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Cups of coffee warm hearts of soldiers overseas

photoTimes-Mirror Staff Photo/Anna Leon Joy Chalk’s son is on tour in Afghanistan. She’s helping with an effort that puts cups of hot coffee in the hands of soldiers overseas.

Joy Chalk was browsing Facebook in October 2009 when she saw the link for Cup of Joe for a Joe, a program that allows people to sponsor a cup of coffee to be given to someone in the U.S. military.

“I see a lot of [links], but that one caught my attention,” Chalk said. Chalk’s son, Brad, 28, is in the Marines and is currently stationed in Afghanistan.

With Cup of Joe for a Joe, sponsors pay $2 for a soldier to receive a cup of coffee from a Green Beans Coffee shop on a military base overseas. Sponsors also can also send an electronic note for the soldier along with the coffee. Many soldiers choose to respond personally to the note, but a stock response is always sent so the sponsor knows the gift reached its destination.

Chalk said even a gift as small as a cup of hot coffee can be very meaningful to a soldier overseas.

“When you give something very small and very personal like a cup of coffee and a note, you just have a vested interest,” Chalk said. “There’s that tie, there’s that bond, there’s that interest in their well-being.”

Chalk has heard back from some soldiers, and has established pen-pal relationships with a few of them. Sometimes they’ve tried to say “thank you” for the coffee, but Chalk says she tells them that she wants to thank them for how they’re serving their country.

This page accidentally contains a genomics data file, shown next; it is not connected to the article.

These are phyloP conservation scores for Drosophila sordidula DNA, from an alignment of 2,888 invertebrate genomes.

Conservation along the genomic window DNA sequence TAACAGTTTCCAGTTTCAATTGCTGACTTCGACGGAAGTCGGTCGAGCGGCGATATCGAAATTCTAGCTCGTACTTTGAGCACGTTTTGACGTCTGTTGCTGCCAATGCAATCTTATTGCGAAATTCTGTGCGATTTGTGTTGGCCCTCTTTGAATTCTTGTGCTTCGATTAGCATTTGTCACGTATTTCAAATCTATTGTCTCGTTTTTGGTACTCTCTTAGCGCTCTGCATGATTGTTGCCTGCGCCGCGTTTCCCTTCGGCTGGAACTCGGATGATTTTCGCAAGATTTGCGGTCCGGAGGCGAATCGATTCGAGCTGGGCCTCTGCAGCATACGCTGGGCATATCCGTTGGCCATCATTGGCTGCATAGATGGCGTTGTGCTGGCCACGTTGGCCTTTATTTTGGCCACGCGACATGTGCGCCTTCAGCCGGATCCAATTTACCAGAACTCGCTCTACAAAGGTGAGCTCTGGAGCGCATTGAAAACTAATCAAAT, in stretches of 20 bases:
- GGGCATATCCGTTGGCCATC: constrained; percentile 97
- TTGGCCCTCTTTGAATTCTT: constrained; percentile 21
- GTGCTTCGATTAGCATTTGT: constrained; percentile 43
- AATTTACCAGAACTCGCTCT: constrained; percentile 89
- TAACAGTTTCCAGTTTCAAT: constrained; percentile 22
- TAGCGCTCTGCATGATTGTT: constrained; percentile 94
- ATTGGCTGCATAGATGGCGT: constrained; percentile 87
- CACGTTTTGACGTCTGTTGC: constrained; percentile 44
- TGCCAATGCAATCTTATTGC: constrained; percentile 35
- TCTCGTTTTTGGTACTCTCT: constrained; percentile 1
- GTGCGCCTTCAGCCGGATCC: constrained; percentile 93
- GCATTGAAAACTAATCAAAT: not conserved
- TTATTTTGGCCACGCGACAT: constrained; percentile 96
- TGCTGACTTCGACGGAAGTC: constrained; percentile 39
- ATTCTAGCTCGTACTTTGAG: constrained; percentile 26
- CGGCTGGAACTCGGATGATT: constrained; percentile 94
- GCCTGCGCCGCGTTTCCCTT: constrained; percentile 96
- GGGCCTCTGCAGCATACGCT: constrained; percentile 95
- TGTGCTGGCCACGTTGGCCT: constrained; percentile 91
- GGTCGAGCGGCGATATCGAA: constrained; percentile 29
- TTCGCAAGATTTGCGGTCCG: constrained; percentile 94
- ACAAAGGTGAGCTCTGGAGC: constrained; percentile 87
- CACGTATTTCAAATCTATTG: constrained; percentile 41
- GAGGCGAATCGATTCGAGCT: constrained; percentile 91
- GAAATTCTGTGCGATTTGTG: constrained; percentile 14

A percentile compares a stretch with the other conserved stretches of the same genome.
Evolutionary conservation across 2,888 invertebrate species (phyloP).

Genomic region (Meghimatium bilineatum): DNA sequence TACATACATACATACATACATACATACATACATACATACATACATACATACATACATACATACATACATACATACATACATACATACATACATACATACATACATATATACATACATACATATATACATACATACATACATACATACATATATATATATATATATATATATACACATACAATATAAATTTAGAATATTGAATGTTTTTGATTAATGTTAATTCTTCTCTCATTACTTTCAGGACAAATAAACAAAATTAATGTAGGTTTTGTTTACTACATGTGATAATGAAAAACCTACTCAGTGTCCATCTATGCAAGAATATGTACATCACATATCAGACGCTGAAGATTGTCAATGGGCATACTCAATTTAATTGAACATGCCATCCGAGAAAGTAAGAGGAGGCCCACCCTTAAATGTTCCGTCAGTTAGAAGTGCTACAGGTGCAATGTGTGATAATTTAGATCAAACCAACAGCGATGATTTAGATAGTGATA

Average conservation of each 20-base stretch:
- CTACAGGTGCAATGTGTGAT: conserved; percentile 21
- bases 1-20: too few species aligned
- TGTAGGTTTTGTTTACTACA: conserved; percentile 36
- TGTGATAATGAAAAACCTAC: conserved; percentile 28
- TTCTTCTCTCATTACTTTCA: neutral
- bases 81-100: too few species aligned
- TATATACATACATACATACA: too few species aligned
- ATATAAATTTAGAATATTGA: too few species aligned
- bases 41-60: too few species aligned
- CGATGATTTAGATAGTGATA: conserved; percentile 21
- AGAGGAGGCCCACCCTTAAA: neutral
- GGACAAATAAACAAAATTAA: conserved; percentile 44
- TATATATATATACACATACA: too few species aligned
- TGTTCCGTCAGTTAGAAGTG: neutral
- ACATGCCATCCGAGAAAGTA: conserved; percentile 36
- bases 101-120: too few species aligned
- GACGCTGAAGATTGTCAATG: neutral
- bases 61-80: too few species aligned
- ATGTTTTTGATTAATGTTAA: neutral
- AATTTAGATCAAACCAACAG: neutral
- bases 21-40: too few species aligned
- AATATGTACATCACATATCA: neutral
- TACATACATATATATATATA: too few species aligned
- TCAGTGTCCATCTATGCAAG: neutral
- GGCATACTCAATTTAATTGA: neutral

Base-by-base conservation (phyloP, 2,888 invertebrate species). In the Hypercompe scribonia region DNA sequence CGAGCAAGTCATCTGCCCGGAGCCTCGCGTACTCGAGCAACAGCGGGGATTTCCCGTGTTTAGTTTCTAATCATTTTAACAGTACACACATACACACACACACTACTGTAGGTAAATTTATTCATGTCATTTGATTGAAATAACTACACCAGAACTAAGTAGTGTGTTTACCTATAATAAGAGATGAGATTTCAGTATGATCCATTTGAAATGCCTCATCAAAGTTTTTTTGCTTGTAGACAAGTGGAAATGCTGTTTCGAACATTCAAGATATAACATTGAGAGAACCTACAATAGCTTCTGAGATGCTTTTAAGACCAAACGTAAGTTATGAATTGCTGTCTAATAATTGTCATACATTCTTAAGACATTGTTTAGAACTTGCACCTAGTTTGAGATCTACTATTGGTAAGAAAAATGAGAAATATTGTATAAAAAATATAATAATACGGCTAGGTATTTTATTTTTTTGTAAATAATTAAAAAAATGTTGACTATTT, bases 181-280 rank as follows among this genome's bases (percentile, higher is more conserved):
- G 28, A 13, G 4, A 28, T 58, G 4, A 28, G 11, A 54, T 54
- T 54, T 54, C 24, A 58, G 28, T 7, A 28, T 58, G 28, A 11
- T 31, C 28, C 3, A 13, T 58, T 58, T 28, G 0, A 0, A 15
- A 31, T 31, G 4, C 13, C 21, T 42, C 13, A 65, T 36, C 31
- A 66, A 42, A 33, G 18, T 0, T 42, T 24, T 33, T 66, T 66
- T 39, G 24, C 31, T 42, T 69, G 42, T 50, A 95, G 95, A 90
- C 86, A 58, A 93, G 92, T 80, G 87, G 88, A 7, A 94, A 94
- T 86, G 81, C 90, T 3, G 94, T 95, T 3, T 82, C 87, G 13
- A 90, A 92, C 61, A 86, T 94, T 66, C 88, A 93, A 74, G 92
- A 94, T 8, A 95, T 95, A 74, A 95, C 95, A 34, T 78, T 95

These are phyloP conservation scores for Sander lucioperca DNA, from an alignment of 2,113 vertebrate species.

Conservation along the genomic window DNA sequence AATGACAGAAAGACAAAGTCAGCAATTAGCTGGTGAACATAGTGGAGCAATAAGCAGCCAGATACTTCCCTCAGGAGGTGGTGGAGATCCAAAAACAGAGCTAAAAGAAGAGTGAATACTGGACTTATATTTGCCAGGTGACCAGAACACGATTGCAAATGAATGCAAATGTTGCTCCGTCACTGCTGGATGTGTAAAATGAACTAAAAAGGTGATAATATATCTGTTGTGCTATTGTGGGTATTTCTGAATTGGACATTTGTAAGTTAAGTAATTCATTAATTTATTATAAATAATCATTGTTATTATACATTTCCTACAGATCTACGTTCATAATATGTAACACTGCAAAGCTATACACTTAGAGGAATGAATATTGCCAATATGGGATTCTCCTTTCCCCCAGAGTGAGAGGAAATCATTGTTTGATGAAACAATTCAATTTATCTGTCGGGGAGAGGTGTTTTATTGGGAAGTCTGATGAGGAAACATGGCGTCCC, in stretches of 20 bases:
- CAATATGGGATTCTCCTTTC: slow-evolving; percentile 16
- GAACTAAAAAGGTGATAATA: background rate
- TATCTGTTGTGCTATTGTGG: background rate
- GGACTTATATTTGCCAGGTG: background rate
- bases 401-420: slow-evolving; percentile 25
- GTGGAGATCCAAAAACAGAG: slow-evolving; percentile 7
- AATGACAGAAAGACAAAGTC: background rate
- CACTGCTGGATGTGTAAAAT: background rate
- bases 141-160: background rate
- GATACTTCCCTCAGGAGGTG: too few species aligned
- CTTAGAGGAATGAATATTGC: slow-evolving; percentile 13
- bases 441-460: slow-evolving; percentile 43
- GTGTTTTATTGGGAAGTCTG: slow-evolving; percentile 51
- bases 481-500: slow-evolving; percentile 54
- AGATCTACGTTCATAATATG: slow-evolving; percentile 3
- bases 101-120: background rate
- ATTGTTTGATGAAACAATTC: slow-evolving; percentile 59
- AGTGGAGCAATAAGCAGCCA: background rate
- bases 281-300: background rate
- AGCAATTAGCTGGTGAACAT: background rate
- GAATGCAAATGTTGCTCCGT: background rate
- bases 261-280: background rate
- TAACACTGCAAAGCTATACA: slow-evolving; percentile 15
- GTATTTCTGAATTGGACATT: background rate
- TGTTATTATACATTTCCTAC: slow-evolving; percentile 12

Chalk is a stay-at-home mom, and when she has a little free time, she gets to know the parents and families of the other Marines in her son’s unit.

“I feel like all of the Marines are like family to me,” Chalk said. “I’ve developed tight friendships with the moms and dads of the unit.”

Brad is the oldest of six children, and has wanted to be in the military since he was about 2, Chalk said. In January 2007, he enlisted. He made sure to tell her in a public place.

“I was at an indoor soccer game,” Chalk said. “I didn’t make a scene, crying and all.”

Brad was deployed in December of 2009. Chalk hears from her son on average about every two weeks, which she says is relatively frequent. She says it’s helpful to remember that the military is a full-time job, and every soldier is very busy.

“Even if they say they don’t need anything, send it anyway. Even if you don’t hear back about them, they appreciate it,” Chalk said. “Whenever they call, don’t ask them tons of questions. Give them silly stories. Update them. That’s what they want to know: what we’re doing at home.”

Chalk says the most important thing is to make it personal.

“It’s good for them to know that people over here are not thinking of them as a mass, as a number, as something called the military – they’re thinking of them as individuals,” Chalk said.

To participate in Cup of Joe for a Joe, visit http://www.greenbeanscoffee.com.

Comments


I love this story, and this Mom!  I know how much Joy has meant to me, and to my son when he was wounded, and this story is very much on point with what has the most meaning to our troops - a personal touch - a reminder that we are thinking of THEM. 

Joy introduced me to this wonderful Cup of Joe for a Joe site, and I have found it to be a fantastic way to send a quick “I am thinking about you” cup of coffee to a soldier who just needs a smile.  This company is wonderful, and really does care about the troops they are serving.  When my son was seriously wounded, they sent words of comfort, and followed up with a care package to the hospital as well.  It was so touching to know they cared.

Thank You so much for this very warming story!  Happy Memorial Day to all of our Men and Women who serve, and their families and friends who love them!

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